Protection of Privacy FAQs

Q: What information is not considered private under the FIPPA?

Public employees are accorded less privacy than private individuals like students. For example, Information such as the name, title and remuneration along with contact information such as business address, business email and office phone number of public employees is not considered personal information and therefore may be disclosed.

Q: If I am responsible for a committee that disseminates minutes, are there any precautions that I should take before distributing the minutes?

Most minutes should be prepared so that the information in them is of a public record nature and therefore will be no concern if distribution is made to others besides the committee members. If, however, the minutes deal with information of a personal or confidential nature —by naming or otherwise identifying individuals— precautions should be taken. The document should be marked "confidential" and should not be distributed to people other than committee members and, possibly, the individual(s) named in the minutes. Committee members should also take precaution when storing minutes that contain personal information. If a third party requests access to such minutes, please consult the Freedom of Information Coordinator first.

Q: In relation to FIPPA, are there any concerns around the use of Canadian web survey companies? Do you happen to know of any that we can recommend?

There are privacy issues even with Canadian web survey tools and personal information must be protected by our public body. The Office of Institutional Analysis & Planning may be able to help with names of Canadian companies to recommend to researchers.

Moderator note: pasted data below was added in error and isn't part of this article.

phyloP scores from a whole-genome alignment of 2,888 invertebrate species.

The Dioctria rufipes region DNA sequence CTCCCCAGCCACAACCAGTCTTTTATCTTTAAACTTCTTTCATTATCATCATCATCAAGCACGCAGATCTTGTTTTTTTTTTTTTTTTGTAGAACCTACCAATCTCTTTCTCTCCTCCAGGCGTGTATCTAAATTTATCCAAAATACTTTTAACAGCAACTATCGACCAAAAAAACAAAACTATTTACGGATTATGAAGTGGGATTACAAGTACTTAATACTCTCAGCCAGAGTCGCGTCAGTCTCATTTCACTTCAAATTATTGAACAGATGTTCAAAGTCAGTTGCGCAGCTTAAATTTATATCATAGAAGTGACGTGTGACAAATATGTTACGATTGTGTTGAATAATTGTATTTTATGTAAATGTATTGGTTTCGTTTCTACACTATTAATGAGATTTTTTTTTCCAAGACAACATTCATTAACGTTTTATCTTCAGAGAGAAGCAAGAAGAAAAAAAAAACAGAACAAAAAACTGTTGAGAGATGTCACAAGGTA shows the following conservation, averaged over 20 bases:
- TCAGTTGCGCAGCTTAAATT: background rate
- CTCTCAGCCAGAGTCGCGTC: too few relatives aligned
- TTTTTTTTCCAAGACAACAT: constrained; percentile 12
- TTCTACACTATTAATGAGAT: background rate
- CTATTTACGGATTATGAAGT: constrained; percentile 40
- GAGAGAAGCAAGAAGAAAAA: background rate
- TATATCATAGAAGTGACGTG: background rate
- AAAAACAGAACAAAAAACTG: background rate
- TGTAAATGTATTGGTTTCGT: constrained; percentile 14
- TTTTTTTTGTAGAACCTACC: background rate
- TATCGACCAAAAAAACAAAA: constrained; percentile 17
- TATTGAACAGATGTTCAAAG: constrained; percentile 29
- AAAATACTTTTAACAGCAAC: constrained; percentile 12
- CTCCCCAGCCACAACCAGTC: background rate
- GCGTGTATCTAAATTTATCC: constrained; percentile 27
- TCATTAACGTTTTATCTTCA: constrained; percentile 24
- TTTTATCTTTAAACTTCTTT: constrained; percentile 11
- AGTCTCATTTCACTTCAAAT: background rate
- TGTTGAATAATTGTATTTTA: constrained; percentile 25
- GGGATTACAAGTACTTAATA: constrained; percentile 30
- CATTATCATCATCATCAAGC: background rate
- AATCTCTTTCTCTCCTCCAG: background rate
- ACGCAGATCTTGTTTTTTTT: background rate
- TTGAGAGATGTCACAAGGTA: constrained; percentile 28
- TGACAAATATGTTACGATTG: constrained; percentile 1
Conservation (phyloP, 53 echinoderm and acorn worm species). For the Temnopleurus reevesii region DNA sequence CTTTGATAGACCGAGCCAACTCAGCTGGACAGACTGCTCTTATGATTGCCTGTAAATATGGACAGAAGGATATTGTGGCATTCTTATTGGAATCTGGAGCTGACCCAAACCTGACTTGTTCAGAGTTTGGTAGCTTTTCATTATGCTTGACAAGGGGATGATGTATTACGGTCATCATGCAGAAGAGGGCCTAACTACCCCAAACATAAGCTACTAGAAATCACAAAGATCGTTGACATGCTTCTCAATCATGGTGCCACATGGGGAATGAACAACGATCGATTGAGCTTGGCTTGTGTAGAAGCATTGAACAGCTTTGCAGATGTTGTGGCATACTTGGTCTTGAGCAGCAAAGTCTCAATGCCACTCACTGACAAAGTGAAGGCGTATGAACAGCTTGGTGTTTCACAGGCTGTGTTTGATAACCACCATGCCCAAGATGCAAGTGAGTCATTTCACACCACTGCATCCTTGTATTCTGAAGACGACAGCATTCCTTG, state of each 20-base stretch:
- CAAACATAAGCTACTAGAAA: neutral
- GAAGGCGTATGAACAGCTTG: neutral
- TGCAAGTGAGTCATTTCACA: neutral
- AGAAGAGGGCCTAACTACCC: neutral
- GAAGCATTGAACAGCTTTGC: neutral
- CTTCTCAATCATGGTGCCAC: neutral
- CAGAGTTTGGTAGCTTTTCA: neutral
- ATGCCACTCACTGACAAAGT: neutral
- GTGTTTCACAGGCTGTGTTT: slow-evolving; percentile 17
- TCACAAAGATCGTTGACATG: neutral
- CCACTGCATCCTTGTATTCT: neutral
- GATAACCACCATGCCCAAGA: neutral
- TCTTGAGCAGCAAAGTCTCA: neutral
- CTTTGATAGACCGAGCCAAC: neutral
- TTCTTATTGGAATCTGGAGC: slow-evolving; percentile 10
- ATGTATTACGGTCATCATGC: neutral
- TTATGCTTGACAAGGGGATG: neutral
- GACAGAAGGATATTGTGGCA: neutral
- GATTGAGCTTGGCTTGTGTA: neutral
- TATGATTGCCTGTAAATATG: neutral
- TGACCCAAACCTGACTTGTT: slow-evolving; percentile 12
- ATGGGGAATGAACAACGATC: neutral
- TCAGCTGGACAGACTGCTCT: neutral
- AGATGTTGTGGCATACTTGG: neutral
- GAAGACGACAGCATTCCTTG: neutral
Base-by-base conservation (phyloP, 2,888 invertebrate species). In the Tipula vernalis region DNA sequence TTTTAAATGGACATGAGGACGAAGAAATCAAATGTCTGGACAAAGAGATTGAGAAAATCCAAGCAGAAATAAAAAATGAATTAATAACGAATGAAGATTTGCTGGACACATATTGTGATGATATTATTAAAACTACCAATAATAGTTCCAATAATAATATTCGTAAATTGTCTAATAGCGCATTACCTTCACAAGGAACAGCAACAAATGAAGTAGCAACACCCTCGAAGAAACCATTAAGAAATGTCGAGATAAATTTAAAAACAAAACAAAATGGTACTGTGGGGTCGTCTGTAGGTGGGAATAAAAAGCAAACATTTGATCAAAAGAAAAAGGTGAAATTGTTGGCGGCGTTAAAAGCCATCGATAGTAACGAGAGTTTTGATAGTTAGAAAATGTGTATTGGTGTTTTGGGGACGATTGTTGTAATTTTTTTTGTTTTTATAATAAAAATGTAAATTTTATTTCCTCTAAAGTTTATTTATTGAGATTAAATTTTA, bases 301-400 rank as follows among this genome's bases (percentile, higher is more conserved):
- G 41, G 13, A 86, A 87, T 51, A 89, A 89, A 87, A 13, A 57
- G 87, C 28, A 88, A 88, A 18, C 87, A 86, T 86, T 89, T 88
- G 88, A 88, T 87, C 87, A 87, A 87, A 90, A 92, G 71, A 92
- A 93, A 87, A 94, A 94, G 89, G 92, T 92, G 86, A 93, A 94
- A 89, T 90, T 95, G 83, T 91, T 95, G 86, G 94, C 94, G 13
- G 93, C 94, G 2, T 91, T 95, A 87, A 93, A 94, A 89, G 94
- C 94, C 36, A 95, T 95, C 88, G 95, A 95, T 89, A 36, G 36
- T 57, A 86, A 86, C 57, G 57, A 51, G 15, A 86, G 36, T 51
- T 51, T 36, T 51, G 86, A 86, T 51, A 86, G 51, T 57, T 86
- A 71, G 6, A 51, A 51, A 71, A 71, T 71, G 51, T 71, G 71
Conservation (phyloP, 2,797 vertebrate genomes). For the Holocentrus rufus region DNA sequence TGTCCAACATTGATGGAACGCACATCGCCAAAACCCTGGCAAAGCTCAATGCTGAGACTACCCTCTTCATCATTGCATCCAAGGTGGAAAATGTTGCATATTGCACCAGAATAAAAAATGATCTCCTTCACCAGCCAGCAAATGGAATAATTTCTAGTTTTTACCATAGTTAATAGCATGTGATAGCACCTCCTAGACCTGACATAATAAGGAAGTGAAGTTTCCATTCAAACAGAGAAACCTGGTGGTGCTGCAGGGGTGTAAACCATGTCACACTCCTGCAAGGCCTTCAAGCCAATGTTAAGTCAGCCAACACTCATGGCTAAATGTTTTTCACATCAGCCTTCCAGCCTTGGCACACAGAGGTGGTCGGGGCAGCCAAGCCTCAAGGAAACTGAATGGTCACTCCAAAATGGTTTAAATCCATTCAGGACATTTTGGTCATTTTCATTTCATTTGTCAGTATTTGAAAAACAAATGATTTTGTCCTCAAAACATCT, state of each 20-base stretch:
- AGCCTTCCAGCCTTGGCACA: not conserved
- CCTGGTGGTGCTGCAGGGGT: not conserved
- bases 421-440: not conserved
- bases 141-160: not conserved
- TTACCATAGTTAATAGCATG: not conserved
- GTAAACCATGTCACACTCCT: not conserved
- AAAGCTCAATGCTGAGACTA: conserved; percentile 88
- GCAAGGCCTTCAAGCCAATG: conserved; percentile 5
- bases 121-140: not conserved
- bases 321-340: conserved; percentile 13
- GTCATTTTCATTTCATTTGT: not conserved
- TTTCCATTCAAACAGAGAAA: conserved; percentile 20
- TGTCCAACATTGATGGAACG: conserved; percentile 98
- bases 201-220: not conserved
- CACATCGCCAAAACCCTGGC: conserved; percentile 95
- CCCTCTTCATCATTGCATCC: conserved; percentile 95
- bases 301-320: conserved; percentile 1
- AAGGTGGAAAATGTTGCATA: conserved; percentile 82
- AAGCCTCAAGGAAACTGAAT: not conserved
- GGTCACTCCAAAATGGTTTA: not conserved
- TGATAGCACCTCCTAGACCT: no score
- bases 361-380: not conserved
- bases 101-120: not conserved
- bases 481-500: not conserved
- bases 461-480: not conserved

Q: What about photos and other information that I want to include on my web page?

Contact Marketing.

Q: What does KPU do to protect privacy?

Employees are required to abide by KPU policies regarding privacy. This includes Policy C4 Confidentiality of Student Records and Files and G. 24 Confidentiality. Employees are trained in the handling of sensitive student and employee information. KPU's Information and Education Technology department endeavours to employ best practices in regard to data security by using secure servers, regulating access to certain sites, providing training resources online for the KPU community and regularly conducting audits of their systems.

Q. Can personal information be stored or accessed outside of Canada?

Public bodies in British Columbia, including KPU, are subject to restrictions on the storage of or access to personal information outside Canada. These restrictions, which are contained in British Columbia's Freedom of Information and Protection of Privacy Act, require that all personal information in KPU's custody or control, including IP addresses and anonymous survey data, be stored and accessed only in Canada, subject to a limited number of narrow exceptions. If you have questions about the storage of or access to personal information outside of Canada and/or what exceptions apply, please contact KPU Legal Counsel. The Executive Director of Office of Planning & Accountability can provide advice on what survey tools to use to ensure survey data is stored in Canada.